So putting it all together, it appears that once again the imminent escalation play is one where an antagonized Syria is forced to strike back, an act which “hopefully” will get Iran involved in the fray, and from there it is smooth sailing for both Israel and the “democratic” forces of the world.

The only wild card: Russia and China, both of which have made it very clear they have quite strategic interests in the Syria region on numerous prior occasions.

Source: ZeroHedge

Europe Sinking Fast

Comments Off on Europe Sinking Fast

The good being dragged down by the bad or the domino affect. Call it what you will as peakprosperity take a look at the growing crisis in Europe.

You don’t have to be an economic genius to understand that the perpetual uncertainty over the Eurozone’s future has led to a widespread freeze on industrial investment and development. Industrial production is collapsing at an accelerating rate, falling 7% year-on-year in Spain and Greece, 4.8% in Italy, and 2.1% in France. The downtrends for industrial production are readily apparent in the chart below:

The businesses that are doing well are in the stronger countries.

The businesses that are doing well (and there are some) are those businesses with strong balance sheets and solid export order books for non-Eurozone markets; unfortunately, they are concentrated in countries like Germany, Holland, Finland, and Austria. They are not located where they can contribute to economic progress in Spain, Italy, Greece, or France, and so they are not adding to the tax revenue desperately sought by those governments.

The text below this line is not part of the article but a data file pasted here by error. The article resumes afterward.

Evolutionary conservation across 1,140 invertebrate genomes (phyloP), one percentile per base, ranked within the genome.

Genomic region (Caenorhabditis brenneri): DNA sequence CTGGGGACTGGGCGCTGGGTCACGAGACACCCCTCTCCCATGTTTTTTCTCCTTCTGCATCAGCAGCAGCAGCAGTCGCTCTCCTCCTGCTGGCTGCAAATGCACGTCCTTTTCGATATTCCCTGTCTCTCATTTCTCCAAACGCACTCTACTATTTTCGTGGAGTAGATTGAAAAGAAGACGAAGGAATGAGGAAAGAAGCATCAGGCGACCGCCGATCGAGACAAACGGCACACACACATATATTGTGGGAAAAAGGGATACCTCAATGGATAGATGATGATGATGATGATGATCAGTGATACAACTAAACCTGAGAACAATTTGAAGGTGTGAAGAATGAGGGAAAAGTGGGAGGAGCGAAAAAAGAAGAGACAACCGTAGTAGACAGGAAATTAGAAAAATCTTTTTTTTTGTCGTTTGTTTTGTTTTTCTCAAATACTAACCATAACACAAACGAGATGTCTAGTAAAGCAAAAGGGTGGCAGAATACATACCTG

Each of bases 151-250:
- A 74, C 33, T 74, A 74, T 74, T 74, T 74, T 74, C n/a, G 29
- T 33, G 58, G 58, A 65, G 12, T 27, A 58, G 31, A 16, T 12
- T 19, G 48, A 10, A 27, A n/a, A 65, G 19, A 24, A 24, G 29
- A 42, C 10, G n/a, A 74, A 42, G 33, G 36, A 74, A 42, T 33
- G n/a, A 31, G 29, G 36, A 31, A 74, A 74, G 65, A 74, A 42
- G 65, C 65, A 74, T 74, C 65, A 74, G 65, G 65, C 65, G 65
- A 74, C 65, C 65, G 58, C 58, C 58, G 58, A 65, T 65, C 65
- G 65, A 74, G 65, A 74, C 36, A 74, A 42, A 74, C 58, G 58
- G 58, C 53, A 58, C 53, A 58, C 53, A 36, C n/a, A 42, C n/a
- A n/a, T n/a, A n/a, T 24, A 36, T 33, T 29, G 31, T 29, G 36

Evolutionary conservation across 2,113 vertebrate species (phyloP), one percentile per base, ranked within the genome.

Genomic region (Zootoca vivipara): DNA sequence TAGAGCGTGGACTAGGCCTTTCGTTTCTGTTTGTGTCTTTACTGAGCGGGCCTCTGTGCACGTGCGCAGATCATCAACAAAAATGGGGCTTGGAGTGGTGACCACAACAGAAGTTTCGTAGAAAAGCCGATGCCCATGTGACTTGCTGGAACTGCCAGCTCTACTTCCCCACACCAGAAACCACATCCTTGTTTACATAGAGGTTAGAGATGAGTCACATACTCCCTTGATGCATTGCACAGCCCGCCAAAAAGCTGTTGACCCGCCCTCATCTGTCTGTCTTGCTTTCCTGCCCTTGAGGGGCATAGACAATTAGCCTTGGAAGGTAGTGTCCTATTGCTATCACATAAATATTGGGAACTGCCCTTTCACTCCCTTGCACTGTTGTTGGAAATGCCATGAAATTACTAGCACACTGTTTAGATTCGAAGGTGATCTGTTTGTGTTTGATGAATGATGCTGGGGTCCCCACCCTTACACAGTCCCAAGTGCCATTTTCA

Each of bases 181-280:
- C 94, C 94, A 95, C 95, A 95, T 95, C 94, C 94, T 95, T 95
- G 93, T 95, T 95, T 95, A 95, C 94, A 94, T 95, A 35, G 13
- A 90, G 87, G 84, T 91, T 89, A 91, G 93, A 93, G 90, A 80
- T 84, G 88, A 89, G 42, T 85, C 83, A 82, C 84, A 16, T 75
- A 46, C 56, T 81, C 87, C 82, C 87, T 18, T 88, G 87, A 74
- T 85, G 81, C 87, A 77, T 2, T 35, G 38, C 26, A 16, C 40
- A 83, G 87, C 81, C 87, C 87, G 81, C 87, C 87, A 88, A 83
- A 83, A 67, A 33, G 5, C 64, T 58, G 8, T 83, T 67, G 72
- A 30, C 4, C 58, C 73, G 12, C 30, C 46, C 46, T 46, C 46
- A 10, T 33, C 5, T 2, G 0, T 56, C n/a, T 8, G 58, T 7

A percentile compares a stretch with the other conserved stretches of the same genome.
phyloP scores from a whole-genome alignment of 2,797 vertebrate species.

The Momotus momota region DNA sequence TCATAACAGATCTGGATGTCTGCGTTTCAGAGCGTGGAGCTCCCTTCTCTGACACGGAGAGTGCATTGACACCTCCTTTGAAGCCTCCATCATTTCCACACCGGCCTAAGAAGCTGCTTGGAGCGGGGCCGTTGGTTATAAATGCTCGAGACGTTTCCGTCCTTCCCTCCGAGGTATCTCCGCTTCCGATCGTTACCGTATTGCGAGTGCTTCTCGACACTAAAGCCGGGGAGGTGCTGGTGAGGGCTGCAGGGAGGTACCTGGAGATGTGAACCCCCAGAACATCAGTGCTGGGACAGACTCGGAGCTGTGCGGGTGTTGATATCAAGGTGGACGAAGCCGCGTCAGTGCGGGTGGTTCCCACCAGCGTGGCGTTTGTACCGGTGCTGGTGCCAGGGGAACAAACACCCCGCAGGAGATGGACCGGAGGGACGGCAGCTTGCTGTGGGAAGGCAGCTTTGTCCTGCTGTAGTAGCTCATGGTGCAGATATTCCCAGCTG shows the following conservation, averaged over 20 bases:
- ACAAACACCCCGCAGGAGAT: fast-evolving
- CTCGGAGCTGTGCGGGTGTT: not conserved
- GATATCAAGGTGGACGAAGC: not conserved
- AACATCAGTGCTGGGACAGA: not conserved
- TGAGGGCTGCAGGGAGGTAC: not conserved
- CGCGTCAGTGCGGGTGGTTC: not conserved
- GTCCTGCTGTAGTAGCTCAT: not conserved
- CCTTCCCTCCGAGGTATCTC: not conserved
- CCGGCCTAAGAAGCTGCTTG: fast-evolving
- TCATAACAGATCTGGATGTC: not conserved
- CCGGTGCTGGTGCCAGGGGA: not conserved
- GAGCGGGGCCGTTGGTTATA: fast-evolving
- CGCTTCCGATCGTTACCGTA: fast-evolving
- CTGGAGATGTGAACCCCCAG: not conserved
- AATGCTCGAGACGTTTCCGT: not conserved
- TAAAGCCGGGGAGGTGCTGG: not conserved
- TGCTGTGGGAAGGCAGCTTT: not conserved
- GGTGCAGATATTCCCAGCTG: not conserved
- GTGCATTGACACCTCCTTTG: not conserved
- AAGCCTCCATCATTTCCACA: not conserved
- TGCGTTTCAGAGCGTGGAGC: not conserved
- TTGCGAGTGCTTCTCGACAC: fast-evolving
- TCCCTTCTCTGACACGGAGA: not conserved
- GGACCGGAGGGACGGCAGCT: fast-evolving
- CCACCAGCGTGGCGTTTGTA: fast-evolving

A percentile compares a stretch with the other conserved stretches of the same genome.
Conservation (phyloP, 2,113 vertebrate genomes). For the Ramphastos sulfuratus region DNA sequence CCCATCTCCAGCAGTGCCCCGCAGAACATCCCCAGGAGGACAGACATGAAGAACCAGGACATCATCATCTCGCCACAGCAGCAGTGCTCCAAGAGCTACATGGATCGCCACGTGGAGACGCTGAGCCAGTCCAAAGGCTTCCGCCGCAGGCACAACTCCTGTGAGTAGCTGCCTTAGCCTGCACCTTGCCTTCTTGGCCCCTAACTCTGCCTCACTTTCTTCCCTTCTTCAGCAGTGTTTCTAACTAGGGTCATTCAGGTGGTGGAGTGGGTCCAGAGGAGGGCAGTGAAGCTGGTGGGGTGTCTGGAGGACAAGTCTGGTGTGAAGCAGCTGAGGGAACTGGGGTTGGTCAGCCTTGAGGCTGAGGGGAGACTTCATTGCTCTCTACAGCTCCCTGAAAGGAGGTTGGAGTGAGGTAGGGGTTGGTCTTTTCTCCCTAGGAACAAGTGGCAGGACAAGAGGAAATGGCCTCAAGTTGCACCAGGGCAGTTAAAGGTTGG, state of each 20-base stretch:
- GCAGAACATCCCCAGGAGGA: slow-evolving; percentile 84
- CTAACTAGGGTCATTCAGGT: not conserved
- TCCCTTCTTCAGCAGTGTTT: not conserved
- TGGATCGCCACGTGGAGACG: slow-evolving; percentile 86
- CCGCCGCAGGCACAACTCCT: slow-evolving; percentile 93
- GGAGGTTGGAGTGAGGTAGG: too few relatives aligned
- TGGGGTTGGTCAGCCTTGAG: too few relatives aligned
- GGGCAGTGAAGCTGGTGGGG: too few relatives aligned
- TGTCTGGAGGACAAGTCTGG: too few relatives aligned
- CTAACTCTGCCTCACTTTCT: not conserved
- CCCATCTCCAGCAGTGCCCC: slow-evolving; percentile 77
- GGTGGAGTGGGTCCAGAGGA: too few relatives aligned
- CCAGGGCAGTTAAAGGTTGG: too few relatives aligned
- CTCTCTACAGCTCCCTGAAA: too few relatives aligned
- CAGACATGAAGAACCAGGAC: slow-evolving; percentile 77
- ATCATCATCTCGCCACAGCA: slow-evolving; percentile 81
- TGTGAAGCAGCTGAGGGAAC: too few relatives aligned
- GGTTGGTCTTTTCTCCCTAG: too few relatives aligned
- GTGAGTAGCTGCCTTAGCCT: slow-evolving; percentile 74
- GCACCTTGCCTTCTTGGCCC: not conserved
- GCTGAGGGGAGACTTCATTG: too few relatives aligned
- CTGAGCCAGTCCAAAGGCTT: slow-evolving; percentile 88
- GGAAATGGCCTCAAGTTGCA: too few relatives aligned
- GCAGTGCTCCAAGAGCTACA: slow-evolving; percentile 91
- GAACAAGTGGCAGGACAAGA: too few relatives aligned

Then there is always Greece.

Despite the recent deal worked out with Greece, the old cliché about kicking the can down the road is close to becoming no longer possible. Deferring the inevitable is only a political option so long as there is no immediate damage from doing so. But this is no longer true in the Eurozone, where political procrastination is now identifiably responsible for social unrest. It’s not just the trade unionists in revolt; now it is the middle classes as well. Doctors and teachers in Greece do not get paid anymore, and it is going that way in Spain, with regional governments surviving by simply not paying their bills. Government is destroying society, proving the falsity of the heretofore accepted belief (in Europe, anyway) that government makes society better. But then, anyone who has bothered to read Hayek’s The Road to Serfdom will not be surprised.